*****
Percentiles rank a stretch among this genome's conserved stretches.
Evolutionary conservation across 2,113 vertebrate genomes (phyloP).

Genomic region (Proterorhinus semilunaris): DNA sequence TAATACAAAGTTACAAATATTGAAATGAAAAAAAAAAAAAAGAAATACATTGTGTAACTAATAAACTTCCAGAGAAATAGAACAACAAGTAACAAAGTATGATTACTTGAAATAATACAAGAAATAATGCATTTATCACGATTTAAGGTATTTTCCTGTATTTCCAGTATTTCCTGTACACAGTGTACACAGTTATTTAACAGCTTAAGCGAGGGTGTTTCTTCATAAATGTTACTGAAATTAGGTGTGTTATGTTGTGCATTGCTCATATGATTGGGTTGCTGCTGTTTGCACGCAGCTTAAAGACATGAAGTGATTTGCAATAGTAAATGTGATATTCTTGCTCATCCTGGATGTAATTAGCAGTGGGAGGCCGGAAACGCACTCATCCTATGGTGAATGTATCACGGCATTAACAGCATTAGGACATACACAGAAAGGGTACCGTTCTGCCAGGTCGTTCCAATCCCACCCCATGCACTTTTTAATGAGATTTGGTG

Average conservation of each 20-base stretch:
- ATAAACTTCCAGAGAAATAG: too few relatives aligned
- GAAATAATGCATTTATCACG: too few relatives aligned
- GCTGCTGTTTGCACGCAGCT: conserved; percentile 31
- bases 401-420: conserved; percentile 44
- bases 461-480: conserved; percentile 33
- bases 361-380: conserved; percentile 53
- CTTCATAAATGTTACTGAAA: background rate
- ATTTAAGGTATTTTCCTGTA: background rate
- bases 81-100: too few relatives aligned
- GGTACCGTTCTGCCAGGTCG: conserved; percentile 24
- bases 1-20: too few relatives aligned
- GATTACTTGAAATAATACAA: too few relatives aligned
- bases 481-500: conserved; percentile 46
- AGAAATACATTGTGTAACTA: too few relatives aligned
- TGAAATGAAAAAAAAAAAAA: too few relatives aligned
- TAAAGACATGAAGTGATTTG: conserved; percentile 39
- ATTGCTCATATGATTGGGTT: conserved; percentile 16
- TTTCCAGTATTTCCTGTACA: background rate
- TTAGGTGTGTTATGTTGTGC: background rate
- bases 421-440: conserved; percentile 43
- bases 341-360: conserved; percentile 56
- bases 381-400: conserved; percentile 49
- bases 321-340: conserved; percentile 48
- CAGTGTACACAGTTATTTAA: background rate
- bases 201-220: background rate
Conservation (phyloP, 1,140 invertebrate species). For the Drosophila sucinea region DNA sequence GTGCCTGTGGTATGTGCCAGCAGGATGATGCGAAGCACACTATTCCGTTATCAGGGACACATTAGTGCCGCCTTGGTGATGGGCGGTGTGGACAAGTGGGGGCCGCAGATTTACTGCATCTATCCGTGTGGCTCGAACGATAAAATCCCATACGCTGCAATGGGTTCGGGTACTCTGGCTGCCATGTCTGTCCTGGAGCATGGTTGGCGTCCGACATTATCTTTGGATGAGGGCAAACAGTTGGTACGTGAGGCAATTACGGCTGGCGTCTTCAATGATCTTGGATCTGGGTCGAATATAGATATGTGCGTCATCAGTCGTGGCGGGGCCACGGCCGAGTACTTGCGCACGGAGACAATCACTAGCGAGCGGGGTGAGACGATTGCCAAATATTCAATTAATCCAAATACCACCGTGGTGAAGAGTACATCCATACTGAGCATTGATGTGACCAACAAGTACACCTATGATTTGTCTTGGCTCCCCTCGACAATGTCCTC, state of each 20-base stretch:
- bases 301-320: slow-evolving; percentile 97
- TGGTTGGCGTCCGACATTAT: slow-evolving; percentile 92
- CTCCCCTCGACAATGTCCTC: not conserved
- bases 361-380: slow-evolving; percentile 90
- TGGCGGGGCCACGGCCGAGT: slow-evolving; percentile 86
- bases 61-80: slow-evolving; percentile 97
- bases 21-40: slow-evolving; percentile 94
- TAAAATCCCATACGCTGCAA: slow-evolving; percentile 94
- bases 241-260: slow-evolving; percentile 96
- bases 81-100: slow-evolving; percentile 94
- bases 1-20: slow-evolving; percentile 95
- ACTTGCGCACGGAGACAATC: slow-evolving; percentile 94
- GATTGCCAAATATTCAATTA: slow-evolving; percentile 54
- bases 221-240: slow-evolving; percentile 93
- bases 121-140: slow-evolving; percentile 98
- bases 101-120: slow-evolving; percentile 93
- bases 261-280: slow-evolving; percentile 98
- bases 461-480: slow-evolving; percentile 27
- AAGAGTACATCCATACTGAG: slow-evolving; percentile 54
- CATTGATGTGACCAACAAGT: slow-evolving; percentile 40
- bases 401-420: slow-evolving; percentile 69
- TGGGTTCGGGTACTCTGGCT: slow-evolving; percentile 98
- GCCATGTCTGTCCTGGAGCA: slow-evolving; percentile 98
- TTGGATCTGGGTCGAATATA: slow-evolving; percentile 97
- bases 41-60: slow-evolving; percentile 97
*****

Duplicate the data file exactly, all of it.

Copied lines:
Percentiles rank a stretch among this genome's conserved stretches.
Evolutionary conservation across 2,113 vertebrate genomes (phyloP).

Genomic region (Proterorhinus semilunaris): DNA sequence TAATACAAAGTTACAAATATTGAAATGAAAAAAAAAAAAAAGAAATACATTGTGTAACTAATAAACTTCCAGAGAAATAGAACAACAAGTAACAAAGTATGATTACTTGAAATAATACAAGAAATAATGCATTTATCACGATTTAAGGTATTTTCCTGTATTTCCAGTATTTCCTGTACACAGTGTACACAGTTATTTAACAGCTTAAGCGAGGGTGTTTCTTCATAAATGTTACTGAAATTAGGTGTGTTATGTTGTGCATTGCTCATATGATTGGGTTGCTGCTGTTTGCACGCAGCTTAAAGACATGAAGTGATTTGCAATAGTAAATGTGATATTCTTGCTCATCCTGGATGTAATTAGCAGTGGGAGGCCGGAAACGCACTCATCCTATGGTGAATGTATCACGGCATTAACAGCATTAGGACATACACAGAAAGGGTACCGTTCTGCCAGGTCGTTCCAATCCCACCCCATGCACTTTTTAATGAGATTTGGTG

Average conservation of each 20-base stretch:
- ATAAACTTCCAGAGAAATAG: too few relatives aligned
- GAAATAATGCATTTATCACG: too few relatives aligned
- GCTGCTGTTTGCACGCAGCT: conserved; percentile 31
- bases 401-420: conserved; percentile 44
- bases 461-480: conserved; percentile 33
- bases 361-380: conserved; percentile 53
- CTTCATAAATGTTACTGAAA: background rate
- ATTTAAGGTATTTTCCTGTA: background rate
- bases 81-100: too few relatives aligned
- GGTACCGTTCTGCCAGGTCG: conserved; percentile 24
- bases 1-20: too few relatives aligned
- GATTACTTGAAATAATACAA: too few relatives aligned
- bases 481-500: conserved; percentile 46
- AGAAATACATTGTGTAACTA: too few relatives aligned
- TGAAATGAAAAAAAAAAAAA: too few relatives aligned
- TAAAGACATGAAGTGATTTG: conserved; percentile 39
- ATTGCTCATATGATTGGGTT: conserved; percentile 16
- TTTCCAGTATTTCCTGTACA: background rate
- TTAGGTGTGTTATGTTGTGC: background rate
- bases 421-440: conserved; percentile 43
- bases 341-360: conserved; percentile 56
- bases 381-400: conserved; percentile 49
- bases 321-340: conserved; percentile 48
- CAGTGTACACAGTTATTTAA: background rate
- bases 201-220: background rate
Conservation (phyloP, 1,140 invertebrate species). For the Drosophila sucinea region DNA sequence GTGCCTGTGGTATGTGCCAGCAGGATGATGCGAAGCACACTATTCCGTTATCAGGGACACATTAGTGCCGCCTTGGTGATGGGCGGTGTGGACAAGTGGGGGCCGCAGATTTACTGCATCTATCCGTGTGGCTCGAACGATAAAATCCCATACGCTGCAATGGGTTCGGGTACTCTGGCTGCCATGTCTGTCCTGGAGCATGGTTGGCGTCCGACATTATCTTTGGATGAGGGCAAACAGTTGGTACGTGAGGCAATTACGGCTGGCGTCTTCAATGATCTTGGATCTGGGTCGAATATAGATATGTGCGTCATCAGTCGTGGCGGGGCCACGGCCGAGTACTTGCGCACGGAGACAATCACTAGCGAGCGGGGTGAGACGATTGCCAAATATTCAATTAATCCAAATACCACCGTGGTGAAGAGTACATCCATACTGAGCATTGATGTGACCAACAAGTACACCTATGATTTGTCTTGGCTCCCCTCGACAATGTCCTC, state of each 20-base stretch:
- bases 301-320: slow-evolving; percentile 97
- TGGTTGGCGTCCGACATTAT: slow-evolving; percentile 92
- CTCCCCTCGACAATGTCCTC: not conserved
- bases 361-380: slow-evolving; percentile 90
- TGGCGGGGCCACGGCCGAGT: slow-evolving; percentile 86
- bases 61-80: slow-evolving; percentile 97
- bases 21-40: slow-evolving; percentile 94
- TAAAATCCCATACGCTGCAA: slow-evolving; percentile 94
- bases 241-260: slow-evolving; percentile 96
- bases 81-100: slow-evolving; percentile 94
- bases 1-20: slow-evolving; percentile 95
- ACTTGCGCACGGAGACAATC: slow-evolving; percentile 94
- GATTGCCAAATATTCAATTA: slow-evolving; percentile 54
- bases 221-240: slow-evolving; percentile 93
- bases 121-140: slow-evolving; percentile 98
- bases 101-120: slow-evolving; percentile 93
- bases 261-280: slow-evolving; percentile 98
- bases 461-480: slow-evolving; percentile 27
- AAGAGTACATCCATACTGAG: slow-evolving; percentile 54
- CATTGATGTGACCAACAAGT: slow-evolving; percentile 40
- bases 401-420: slow-evolving; percentile 69
- TGGGTTCGGGTACTCTGGCT: slow-evolving; percentile 98
- GCCATGTCTGTCCTGGAGCA: slow-evolving; percentile 98
- TTGGATCTGGGTCGAATATA: slow-evolving; percentile 97
- bases 41-60: slow-evolving; percentile 97